Since not only various mechanisms of absorption of

electromagnetic radiation can be observed in semiconductors, nevertheless some of them can coexist in the same

spectral range. Therefore another way for fitting the spectral

dependence of the KubelkaMunk function has been suggested. In this method, the following least square function

has been minimized as follows:

n

2 = FKMhi B jhi

i=1

various mechanisms of light absorption, and B is the proportionality factor. Some 32 of the known mechanisms of absorption in semiconductors have been considered.

Figure 1 presents the spectrum of FKM of the investigated SbSI nanowires and the least square fitted theoretical

dependence appropriate for the sum of indirect forbidden absorption without excitons and phonon statistics 1, Urbach

ruled absorption 2, and constant absorption term

3 = A0 see reference cited in Ref. 3

1 = A60h EgIf3

2 = AU exp

h

,

EU

for h EgIf ,

5a

5b

the Urbach energy, and A60 and AU are constant parameters.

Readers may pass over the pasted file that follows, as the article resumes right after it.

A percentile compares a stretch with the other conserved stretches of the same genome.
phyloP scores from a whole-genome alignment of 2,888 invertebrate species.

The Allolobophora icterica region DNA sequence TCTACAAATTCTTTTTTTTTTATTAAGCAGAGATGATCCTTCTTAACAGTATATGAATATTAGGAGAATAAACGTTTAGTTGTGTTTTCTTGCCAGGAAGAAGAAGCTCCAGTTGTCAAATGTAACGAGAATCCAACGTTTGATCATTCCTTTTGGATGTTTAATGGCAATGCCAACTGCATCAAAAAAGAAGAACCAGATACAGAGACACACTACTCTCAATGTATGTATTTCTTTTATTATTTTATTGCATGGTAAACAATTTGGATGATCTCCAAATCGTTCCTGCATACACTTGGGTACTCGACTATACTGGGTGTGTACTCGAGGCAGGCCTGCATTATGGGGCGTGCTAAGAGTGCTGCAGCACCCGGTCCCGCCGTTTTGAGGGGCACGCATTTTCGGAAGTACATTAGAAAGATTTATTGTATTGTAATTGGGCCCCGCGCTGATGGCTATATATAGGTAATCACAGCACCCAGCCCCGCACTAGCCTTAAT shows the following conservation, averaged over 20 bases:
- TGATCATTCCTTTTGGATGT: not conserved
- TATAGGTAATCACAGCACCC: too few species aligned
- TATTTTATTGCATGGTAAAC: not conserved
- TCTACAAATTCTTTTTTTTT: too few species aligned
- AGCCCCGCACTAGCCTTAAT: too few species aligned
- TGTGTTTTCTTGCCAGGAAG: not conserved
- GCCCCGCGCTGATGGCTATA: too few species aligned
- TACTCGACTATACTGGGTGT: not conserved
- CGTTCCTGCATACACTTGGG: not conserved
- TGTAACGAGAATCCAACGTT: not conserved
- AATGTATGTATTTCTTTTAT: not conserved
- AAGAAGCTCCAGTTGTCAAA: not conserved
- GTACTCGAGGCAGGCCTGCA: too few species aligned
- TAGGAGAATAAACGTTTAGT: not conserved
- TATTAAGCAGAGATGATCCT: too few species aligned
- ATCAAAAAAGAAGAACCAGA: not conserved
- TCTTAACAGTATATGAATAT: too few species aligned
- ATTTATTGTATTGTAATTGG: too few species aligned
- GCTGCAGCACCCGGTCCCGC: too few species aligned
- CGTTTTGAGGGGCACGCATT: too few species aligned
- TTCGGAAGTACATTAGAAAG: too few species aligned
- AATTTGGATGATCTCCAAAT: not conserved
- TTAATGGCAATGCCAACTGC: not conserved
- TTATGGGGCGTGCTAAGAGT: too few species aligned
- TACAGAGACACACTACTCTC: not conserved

The constant absorption term A0 is an attenuation coefficient

that is considered as the sum of the scattering and absorption

independent of h near the absorption edge.

The fitting presented in Fig. 1 is rather good. Values of

the fitted parameters are given in Table II.

It is clear to see that the best approach to determine Eg

using DRS is to perform the multiabsorption fitting of the

KubelkaMunk function method 12 because it allows to

determine not only Eg and the main mechanism of absorption, but also gives information on the coexisting phenomena

Table II. The value Eg12 = EgIf = 1.811 eV of the indirect

forbidden energy band gap of SbSI nanowires, which was

determined using this method, is close to the value evaluated

for powdered SbSI single crystals EgIf = 1.7931 eV.3 It is

Eg12 = EgIf, the Urbach energy EU and the other parameters of SbSI nanowires with the data of powdered SbSI single crystals Ref. 3 that were

determined from the fitting of the spectrum of KubelkaMunk function.

Values obtained for

Parameter

SbSI nanowires

Powdered bulk

single crystals of SbSIa

B A60, 1 / eV3 m

EgIf, eV

B AU, 1/m

EU, eV

B A0, 1/m

45.2824

1.811

2.796 104

0.5717

0.04881

35.2027

1.7931

2.527 109

0.1035

0.014117

Reference 3.

reported in the literature: 1.82 eV at 301 K,14 for the light

polarized in direction of the c-axis of the SbSI, i.e., in the